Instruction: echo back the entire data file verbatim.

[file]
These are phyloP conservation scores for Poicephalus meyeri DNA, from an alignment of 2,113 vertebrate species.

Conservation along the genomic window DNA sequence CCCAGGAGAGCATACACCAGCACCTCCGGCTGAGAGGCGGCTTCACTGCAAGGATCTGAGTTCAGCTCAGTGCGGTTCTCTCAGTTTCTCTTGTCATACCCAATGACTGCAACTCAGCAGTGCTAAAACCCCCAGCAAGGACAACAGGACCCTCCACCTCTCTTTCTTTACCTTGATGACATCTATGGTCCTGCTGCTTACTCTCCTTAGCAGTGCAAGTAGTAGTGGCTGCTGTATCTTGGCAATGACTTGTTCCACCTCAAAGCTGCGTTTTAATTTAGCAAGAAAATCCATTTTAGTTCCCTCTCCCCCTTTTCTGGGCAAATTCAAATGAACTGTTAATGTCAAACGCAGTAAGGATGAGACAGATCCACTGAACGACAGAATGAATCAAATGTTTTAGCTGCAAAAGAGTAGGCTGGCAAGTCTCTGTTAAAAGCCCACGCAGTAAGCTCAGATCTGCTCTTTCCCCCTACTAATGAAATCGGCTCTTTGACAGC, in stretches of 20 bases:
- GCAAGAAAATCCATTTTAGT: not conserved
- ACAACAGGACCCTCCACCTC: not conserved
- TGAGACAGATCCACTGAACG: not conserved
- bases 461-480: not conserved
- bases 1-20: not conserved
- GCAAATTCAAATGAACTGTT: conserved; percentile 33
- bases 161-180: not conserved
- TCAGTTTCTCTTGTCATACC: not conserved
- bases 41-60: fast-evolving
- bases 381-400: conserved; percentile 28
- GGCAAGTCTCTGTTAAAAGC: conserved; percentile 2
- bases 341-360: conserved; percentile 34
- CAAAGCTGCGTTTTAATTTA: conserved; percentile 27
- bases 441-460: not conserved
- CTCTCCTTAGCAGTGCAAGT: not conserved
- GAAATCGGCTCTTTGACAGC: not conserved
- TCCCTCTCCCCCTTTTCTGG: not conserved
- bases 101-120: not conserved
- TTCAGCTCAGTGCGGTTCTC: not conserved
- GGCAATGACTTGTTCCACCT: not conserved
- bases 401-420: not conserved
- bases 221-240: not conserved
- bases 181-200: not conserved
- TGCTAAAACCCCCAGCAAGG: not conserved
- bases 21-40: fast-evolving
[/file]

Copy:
These are phyloP conservation scores for Poicephalus meyeri DNA, from an alignment of 2,113 vertebrate species.

Conservation along the genomic window DNA sequence CCCAGGAGAGCATACACCAGCACCTCCGGCTGAGAGGCGGCTTCACTGCAAGGATCTGAGTTCAGCTCAGTGCGGTTCTCTCAGTTTCTCTTGTCATACCCAATGACTGCAACTCAGCAGTGCTAAAACCCCCAGCAAGGACAACAGGACCCTCCACCTCTCTTTCTTTACCTTGATGACATCTATGGTCCTGCTGCTTACTCTCCTTAGCAGTGCAAGTAGTAGTGGCTGCTGTATCTTGGCAATGACTTGTTCCACCTCAAAGCTGCGTTTTAATTTAGCAAGAAAATCCATTTTAGTTCCCTCTCCCCCTTTTCTGGGCAAATTCAAATGAACTGTTAATGTCAAACGCAGTAAGGATGAGACAGATCCACTGAACGACAGAATGAATCAAATGTTTTAGCTGCAAAAGAGTAGGCTGGCAAGTCTCTGTTAAAAGCCCACGCAGTAAGCTCAGATCTGCTCTTTCCCCCTACTAATGAAATCGGCTCTTTGACAGC, in stretches of 20 bases:
- GCAAGAAAATCCATTTTAGT: not conserved
- ACAACAGGACCCTCCACCTC: not conserved
- TGAGACAGATCCACTGAACG: not conserved
- bases 461-480: not conserved
- bases 1-20: not conserved
- GCAAATTCAAATGAACTGTT: conserved; percentile 33
- bases 161-180: not conserved
- TCAGTTTCTCTTGTCATACC: not conserved
- bases 41-60: fast-evolving
- bases 381-400: conserved; percentile 28
- GGCAAGTCTCTGTTAAAAGC: conserved; percentile 2
- bases 341-360: conserved; percentile 34
- CAAAGCTGCGTTTTAATTTA: conserved; percentile 27
- bases 441-460: not conserved
- CTCTCCTTAGCAGTGCAAGT: not conserved
- GAAATCGGCTCTTTGACAGC: not conserved
- TCCCTCTCCCCCTTTTCTGG: not conserved
- bases 101-120: not conserved
- TTCAGCTCAGTGCGGTTCTC: not conserved
- GGCAATGACTTGTTCCACCT: not conserved
- bases 401-420: not conserved
- bases 221-240: not conserved
- bases 181-200: not conserved
- TGCTAAAACCCCCAGCAAGG: not conserved
- bases 21-40: fast-evolving